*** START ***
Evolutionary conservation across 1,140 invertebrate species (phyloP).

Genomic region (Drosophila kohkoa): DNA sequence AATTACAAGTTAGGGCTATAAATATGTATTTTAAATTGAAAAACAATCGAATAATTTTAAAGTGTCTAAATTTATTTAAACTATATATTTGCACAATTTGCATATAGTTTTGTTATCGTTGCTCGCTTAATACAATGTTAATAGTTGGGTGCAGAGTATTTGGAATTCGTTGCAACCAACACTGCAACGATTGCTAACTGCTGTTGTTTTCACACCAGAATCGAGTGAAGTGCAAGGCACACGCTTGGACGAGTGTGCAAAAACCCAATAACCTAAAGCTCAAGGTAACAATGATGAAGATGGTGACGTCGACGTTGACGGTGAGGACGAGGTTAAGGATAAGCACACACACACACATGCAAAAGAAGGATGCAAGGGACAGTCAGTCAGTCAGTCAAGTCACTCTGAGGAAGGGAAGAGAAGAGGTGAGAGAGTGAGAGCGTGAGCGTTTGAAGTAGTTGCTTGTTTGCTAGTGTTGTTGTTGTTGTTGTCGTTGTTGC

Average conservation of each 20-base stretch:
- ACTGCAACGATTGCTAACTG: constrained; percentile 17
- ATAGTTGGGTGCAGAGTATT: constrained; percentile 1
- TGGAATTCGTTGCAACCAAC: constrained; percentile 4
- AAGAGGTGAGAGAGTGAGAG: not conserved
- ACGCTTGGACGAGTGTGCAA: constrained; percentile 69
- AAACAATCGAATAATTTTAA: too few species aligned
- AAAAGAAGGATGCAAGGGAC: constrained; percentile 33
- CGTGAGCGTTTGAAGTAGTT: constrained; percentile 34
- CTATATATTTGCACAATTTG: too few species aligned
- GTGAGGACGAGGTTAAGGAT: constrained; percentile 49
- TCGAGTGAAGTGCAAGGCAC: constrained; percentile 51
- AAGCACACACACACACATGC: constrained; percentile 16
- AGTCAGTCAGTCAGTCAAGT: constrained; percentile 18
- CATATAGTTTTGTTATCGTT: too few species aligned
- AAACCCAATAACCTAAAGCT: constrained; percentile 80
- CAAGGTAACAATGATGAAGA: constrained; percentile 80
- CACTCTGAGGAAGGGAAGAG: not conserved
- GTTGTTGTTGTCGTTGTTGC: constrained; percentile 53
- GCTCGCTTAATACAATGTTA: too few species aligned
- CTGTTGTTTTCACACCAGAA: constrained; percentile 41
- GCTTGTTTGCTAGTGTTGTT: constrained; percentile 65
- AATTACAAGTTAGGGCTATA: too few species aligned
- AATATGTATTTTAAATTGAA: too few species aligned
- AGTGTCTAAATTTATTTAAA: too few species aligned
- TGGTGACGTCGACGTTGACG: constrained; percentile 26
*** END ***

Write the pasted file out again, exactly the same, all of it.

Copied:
Evolutionary conservation across 1,140 invertebrate species (phyloP).

Genomic region (Drosophila kohkoa): DNA sequence AATTACAAGTTAGGGCTATAAATATGTATTTTAAATTGAAAAACAATCGAATAATTTTAAAGTGTCTAAATTTATTTAAACTATATATTTGCACAATTTGCATATAGTTTTGTTATCGTTGCTCGCTTAATACAATGTTAATAGTTGGGTGCAGAGTATTTGGAATTCGTTGCAACCAACACTGCAACGATTGCTAACTGCTGTTGTTTTCACACCAGAATCGAGTGAAGTGCAAGGCACACGCTTGGACGAGTGTGCAAAAACCCAATAACCTAAAGCTCAAGGTAACAATGATGAAGATGGTGACGTCGACGTTGACGGTGAGGACGAGGTTAAGGATAAGCACACACACACACATGCAAAAGAAGGATGCAAGGGACAGTCAGTCAGTCAGTCAAGTCACTCTGAGGAAGGGAAGAGAAGAGGTGAGAGAGTGAGAGCGTGAGCGTTTGAAGTAGTTGCTTGTTTGCTAGTGTTGTTGTTGTTGTTGTCGTTGTTGC

Average conservation of each 20-base stretch:
- ACTGCAACGATTGCTAACTG: constrained; percentile 17
- ATAGTTGGGTGCAGAGTATT: constrained; percentile 1
- TGGAATTCGTTGCAACCAAC: constrained; percentile 4
- AAGAGGTGAGAGAGTGAGAG: not conserved
- ACGCTTGGACGAGTGTGCAA: constrained; percentile 69
- AAACAATCGAATAATTTTAA: too few species aligned
- AAAAGAAGGATGCAAGGGAC: constrained; percentile 33
- CGTGAGCGTTTGAAGTAGTT: constrained; percentile 34
- CTATATATTTGCACAATTTG: too few species aligned
- GTGAGGACGAGGTTAAGGAT: constrained; percentile 49
- TCGAGTGAAGTGCAAGGCAC: constrained; percentile 51
- AAGCACACACACACACATGC: constrained; percentile 16
- AGTCAGTCAGTCAGTCAAGT: constrained; percentile 18
- CATATAGTTTTGTTATCGTT: too few species aligned
- AAACCCAATAACCTAAAGCT: constrained; percentile 80
- CAAGGTAACAATGATGAAGA: constrained; percentile 80
- CACTCTGAGGAAGGGAAGAG: not conserved
- GTTGTTGTTGTCGTTGTTGC: constrained; percentile 53
- GCTCGCTTAATACAATGTTA: too few species aligned
- CTGTTGTTTTCACACCAGAA: constrained; percentile 41
- GCTTGTTTGCTAGTGTTGTT: constrained; percentile 65
- AATTACAAGTTAGGGCTATA: too few species aligned
- AATATGTATTTTAAATTGAA: too few species aligned
- AGTGTCTAAATTTATTTAAA: too few species aligned
- TGGTGACGTCGACGTTGACG: constrained; percentile 26